Ocular Rosacea – And How Rosacea Differs From Acne
Learn about the two types of rosacea, and why rosacea sufferers are often misdiagnosed. Learn the common treatment options for ocular rosacea.
Rosacea (pronounced Rose Ay sha) sufferers must be very frustrated people. They have to live with an extremely uncomfortable, embarrassing and disfiguring condition. Worst of all, when they visit a doctor for help, they are often given inappropriate medication which in many cases makes things much worse.
How Does This Happen?
Before we look at how many doctors get it so wrong, let’s examine rosacea itself. There are two types of rosacea. Acne rosacea (which is an erroneous term as we shall see), and ocular rosacea. Sufferers of rosacea have red, flushed skin. Papules break out on their nose, forehead and cheeks. If they drink alcohol, eat hot or spicy food or increase their body temperature, they suffer severe flushing of the face. Their facial skin is usually dry and flaking.
What Is Ocular Rosacea?
60% of people who have rosacea develop similar problems affecting their eyes. This is called ocular rosacea. These people have dry, burning, red, sore eyes, and irritated eyelids, with frequent styes. They constantly feel as if there is something in their eye.
In severe cases there may be ulceration of the cornea – the clear layer of the eye, covering the iris and pupil. This is extremely painful, and if left untreated, may lead to perforation of the eye and blindness.
Treatment for ocular rosacea should involve daily cleansing of the eyelid with cotton buds, paying particular attention to the base of the lashes. It is there that debris and oily secretions gather. An antibiotic ointment can be used with caution, and continued if it is successful. The best treatment for ocular rosacea is tetracyclic antibiotics.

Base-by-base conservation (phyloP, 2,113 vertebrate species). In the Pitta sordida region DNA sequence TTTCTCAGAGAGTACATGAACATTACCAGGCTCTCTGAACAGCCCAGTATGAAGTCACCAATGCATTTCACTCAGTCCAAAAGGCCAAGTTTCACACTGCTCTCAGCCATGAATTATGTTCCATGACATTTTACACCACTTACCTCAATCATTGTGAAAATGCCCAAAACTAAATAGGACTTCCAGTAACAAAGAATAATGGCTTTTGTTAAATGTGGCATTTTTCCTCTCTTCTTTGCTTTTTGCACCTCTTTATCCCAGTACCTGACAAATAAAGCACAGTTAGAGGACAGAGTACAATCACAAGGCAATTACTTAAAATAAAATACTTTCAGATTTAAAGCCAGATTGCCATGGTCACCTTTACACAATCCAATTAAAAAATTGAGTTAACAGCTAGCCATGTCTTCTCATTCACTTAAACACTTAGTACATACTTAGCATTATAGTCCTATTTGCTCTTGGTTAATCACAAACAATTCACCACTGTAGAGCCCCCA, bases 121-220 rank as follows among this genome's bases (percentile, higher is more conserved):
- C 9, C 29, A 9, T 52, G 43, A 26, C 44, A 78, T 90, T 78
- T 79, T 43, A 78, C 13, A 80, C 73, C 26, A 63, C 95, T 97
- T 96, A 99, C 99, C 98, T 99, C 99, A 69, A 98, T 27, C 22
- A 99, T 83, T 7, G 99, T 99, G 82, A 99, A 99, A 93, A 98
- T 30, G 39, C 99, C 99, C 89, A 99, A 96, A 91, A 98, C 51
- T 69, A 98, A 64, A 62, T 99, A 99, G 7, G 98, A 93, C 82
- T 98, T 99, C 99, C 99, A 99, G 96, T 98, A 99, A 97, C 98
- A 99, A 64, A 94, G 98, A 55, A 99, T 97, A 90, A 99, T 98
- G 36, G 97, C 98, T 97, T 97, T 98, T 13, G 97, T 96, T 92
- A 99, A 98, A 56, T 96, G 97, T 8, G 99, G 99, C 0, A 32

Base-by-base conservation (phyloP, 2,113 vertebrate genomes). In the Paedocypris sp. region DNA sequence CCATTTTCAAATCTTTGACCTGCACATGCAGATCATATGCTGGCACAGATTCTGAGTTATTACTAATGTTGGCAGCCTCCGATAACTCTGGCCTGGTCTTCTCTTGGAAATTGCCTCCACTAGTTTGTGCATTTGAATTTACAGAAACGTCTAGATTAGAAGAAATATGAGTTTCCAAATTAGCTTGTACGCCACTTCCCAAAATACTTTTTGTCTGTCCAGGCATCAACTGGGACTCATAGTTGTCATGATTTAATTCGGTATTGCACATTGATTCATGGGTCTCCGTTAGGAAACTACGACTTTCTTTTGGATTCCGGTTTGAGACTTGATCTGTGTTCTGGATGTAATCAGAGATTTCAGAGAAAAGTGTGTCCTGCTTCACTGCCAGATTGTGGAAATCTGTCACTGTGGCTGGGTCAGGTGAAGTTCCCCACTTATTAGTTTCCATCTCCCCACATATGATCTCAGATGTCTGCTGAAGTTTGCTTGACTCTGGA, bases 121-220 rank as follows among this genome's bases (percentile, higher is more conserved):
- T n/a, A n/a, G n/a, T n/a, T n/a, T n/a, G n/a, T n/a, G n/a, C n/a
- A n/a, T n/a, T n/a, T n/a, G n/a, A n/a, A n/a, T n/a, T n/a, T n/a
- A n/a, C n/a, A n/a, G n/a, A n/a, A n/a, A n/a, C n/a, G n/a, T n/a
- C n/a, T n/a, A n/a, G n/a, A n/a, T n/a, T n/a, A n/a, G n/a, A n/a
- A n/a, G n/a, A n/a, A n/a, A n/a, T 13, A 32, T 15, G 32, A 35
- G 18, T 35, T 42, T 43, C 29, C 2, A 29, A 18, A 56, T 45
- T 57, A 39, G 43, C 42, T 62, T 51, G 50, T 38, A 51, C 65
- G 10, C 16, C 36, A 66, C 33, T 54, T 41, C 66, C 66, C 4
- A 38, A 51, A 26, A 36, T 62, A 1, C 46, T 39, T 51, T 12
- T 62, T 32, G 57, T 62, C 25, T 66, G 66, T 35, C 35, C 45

Ocular rosacea often includes dry eye syndrome. This can be helped with the insertion of artificial tears at least four times a day. If the dry eye is severe, the tear ducts may be closed with tiny silicone plugs. This is reversible. The other option is punctual cautery, which is a burning of the tear duct to close it. This is usually permanent.
Why Do Rosacea Sufferers Get The Wrong Treatment?
The common misconception is that rosacea of any kind is caused by abnormalities in the sebaceous glands and micro-organisms of the skin. The confusion arises because rosacea sufferers often have papules but they are not caused by the same things that cause acne papules. Rosacea papules arise as a result of repeated flushing of the skin. Acne can occur at the same time as rosacea, but the two are different conditions.
General physicians who believe that rosacea is a skin disease caused by bacteria often give their patients harsh medications (commonly benzyl peroxide) to clear facial micro-organisms, sebaceous glands and pores. This treatment would be suitable for true acne – but rosacea is not acne. It’s a disorder of the blood vessels of the face. In most rosacea sufferers, facial micro-organisms and sebaceous glands are completely normal, and that is where the danger lies. In giving these people harsh, skin ‘stripping’ medications, their skin can become extremely sore and irritated.
Topical steroid creams that are indicated in the treatment of acne are often given to rosacea sufferers. These must not be used as they can make the skin very sensitive. Once the steroids are stopped, the skin may become even worse for a while as it is ‘withdrawing’ from the steroids.